The Lord Jesus spent the entire time of His forty-day fast in the wilderness, in deep stillness and solitude. Let us learn by fasting at least from the city squares and marketplaces, to find solitude in our homes; let us collect ourselves, at least from obvious distractions, from sensory entertainments, at least from explicit disharmony, and remove and calm ourselves from open contradictions. The Lord Jesus, as the second Adam, expiated the intemperance of our first Forefather Adam, and gave us an example of how to overcome, to the utmost, even the most necessary natural needs by abstinence.

By fasting as much as we can we will curb, we will cut off at least the basest demands of our pleasure-seeking and sensuality; let us at least cast off the onerous weight of the flesh to raise up the spirit, which has been weighed down. Through the labor of fasting, the Lord Jesus overcame the most subtle temptations of the evil spirit. So by fasting as much as we can, we too cut off from ourselves at least the perceptible passions, with which, constantly tempting and entangling us like nets, our enemy enthralls us as his prey, and betrays us into slavery to flesh and blood, into the captivity of corruption and death.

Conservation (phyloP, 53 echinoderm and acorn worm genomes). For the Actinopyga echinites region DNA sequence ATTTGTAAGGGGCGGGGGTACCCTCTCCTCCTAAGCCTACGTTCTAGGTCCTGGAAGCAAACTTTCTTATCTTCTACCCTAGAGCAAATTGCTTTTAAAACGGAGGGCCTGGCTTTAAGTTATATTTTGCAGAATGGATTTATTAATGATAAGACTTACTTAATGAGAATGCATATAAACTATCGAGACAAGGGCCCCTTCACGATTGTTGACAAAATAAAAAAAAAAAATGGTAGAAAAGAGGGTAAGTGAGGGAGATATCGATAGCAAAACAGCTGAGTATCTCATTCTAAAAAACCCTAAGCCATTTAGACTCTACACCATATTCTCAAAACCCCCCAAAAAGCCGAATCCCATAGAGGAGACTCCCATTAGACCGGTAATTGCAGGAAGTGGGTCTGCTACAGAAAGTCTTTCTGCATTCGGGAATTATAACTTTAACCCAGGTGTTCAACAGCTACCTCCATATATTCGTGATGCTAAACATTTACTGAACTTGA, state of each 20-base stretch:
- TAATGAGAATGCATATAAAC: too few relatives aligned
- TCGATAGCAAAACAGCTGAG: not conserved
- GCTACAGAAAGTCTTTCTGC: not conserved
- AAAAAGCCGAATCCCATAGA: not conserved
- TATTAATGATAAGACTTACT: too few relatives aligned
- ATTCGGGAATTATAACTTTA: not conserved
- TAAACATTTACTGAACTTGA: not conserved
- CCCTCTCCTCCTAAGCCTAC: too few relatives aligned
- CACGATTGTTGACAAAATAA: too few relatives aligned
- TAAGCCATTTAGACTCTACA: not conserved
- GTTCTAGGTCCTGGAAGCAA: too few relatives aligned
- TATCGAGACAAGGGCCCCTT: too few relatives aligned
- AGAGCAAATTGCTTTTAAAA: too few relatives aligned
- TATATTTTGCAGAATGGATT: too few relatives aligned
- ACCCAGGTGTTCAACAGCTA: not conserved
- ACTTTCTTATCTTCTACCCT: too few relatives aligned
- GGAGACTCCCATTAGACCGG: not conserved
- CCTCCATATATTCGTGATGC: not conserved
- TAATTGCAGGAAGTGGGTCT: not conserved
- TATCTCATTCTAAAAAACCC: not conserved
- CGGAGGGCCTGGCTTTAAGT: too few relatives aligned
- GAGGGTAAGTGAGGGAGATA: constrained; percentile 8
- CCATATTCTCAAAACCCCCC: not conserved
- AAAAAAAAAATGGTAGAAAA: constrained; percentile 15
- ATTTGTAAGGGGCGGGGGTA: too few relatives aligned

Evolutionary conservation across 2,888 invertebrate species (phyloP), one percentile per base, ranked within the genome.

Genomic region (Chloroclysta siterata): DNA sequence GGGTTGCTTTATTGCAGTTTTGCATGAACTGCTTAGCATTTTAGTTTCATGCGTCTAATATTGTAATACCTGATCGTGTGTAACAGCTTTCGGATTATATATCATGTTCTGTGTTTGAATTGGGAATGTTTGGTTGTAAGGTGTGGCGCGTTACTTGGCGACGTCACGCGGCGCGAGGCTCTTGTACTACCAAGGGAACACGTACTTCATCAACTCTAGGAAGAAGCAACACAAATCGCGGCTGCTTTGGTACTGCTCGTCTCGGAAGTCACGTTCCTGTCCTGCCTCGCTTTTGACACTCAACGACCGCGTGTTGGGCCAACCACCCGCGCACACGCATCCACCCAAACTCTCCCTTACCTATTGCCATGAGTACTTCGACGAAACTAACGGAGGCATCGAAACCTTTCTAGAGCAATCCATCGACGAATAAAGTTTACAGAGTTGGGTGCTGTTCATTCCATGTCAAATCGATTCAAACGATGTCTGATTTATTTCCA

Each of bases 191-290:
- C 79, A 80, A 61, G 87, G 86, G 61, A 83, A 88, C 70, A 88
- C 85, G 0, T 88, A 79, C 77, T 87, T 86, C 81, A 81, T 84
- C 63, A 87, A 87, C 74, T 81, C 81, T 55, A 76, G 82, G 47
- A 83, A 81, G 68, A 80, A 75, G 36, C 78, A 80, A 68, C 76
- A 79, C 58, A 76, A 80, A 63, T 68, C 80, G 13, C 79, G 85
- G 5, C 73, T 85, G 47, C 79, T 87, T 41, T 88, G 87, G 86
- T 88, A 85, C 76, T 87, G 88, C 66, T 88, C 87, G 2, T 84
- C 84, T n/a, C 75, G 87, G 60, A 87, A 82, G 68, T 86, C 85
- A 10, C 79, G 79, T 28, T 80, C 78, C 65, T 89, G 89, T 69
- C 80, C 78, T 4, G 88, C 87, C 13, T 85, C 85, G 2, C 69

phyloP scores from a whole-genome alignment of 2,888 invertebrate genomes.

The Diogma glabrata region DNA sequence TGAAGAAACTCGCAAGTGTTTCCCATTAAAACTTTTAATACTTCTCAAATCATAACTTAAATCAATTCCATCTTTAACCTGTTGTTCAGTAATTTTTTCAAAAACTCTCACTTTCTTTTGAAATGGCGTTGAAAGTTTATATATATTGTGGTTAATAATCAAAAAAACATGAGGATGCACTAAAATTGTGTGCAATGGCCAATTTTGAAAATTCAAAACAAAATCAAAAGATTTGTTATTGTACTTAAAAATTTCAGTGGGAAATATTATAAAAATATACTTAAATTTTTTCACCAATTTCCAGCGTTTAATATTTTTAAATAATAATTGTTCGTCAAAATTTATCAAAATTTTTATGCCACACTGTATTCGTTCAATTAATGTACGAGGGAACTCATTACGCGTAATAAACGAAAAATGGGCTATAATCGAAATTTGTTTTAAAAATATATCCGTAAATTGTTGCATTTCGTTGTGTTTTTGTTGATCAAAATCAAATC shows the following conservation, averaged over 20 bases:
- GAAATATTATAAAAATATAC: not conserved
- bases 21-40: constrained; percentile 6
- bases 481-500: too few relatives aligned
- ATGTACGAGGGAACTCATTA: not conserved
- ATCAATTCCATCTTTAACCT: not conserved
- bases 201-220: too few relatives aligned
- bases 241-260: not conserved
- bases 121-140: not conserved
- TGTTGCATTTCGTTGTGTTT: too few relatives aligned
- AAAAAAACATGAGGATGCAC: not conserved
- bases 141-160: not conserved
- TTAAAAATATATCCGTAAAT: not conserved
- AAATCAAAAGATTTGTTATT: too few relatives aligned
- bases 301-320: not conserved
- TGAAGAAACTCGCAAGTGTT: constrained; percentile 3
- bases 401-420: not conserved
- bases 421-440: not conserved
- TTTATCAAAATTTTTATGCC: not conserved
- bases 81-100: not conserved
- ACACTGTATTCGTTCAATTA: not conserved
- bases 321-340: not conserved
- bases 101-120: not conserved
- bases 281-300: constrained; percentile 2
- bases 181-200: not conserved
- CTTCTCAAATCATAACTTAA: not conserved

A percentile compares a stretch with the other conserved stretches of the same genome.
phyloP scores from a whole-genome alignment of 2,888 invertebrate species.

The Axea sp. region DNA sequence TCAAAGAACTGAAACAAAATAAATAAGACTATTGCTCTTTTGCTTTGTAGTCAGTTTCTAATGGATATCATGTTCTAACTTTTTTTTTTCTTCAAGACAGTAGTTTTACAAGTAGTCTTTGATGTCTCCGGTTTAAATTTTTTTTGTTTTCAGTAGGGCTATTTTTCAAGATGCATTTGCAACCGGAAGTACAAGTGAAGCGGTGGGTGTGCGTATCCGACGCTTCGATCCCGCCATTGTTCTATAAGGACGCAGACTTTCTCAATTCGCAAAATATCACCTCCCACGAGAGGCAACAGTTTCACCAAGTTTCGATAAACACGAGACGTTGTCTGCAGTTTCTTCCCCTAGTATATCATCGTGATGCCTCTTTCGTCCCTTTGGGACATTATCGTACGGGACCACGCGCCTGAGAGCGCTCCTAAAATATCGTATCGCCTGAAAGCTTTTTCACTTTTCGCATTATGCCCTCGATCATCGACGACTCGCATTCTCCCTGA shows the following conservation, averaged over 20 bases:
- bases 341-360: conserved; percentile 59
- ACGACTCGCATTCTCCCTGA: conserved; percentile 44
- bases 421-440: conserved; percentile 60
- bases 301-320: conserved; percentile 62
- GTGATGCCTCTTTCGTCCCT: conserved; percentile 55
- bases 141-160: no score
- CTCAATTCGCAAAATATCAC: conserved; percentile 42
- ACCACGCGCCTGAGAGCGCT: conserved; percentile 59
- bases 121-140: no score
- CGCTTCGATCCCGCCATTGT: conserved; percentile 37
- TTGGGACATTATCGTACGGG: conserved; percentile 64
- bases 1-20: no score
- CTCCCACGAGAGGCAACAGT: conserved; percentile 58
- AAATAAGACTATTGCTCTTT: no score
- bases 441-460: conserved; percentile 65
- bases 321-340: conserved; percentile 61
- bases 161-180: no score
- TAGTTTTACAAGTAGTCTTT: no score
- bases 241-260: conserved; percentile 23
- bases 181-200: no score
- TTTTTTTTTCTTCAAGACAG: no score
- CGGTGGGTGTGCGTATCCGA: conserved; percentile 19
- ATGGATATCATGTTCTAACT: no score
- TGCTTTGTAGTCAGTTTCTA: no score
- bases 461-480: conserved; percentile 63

The Lord Jesus, fasting physically as man, was inwardly fed by the words coming from the mouth of God. Let us learn by fasting to listen to the word of God with due attention and edification; let us learn to patiently, meekly, humbly, and judiciously listen to the words coming from human lips. The Lord Jesus combined external fasting with contemplation of Divine truths and unceasing prayer to God in the spirit. Let us learn by fasting to properly externally pray, and let us lay at least the first foundations for learning inner, noetic prayer.

When all the temptations of the devil were smashed by the Savior, then the devil left Him, and the angels came and began to minister to Him (Mt. 4:11). If, by the grace of God, we also repel at least the most open, carnal, sensual attacks of the evil spirit against us by fasting, then we will become more accessible to the spiritual world, and we will facilitate the unseen action of the angels upon us. And if amidst unremitting Lenten labors we strengthen ourselves by the power of Christ in overcoming the subtle temptations of the impure spirit, the temptations of self-love, self-delusion, and self-indulgence, then the Lord will send us angels as well.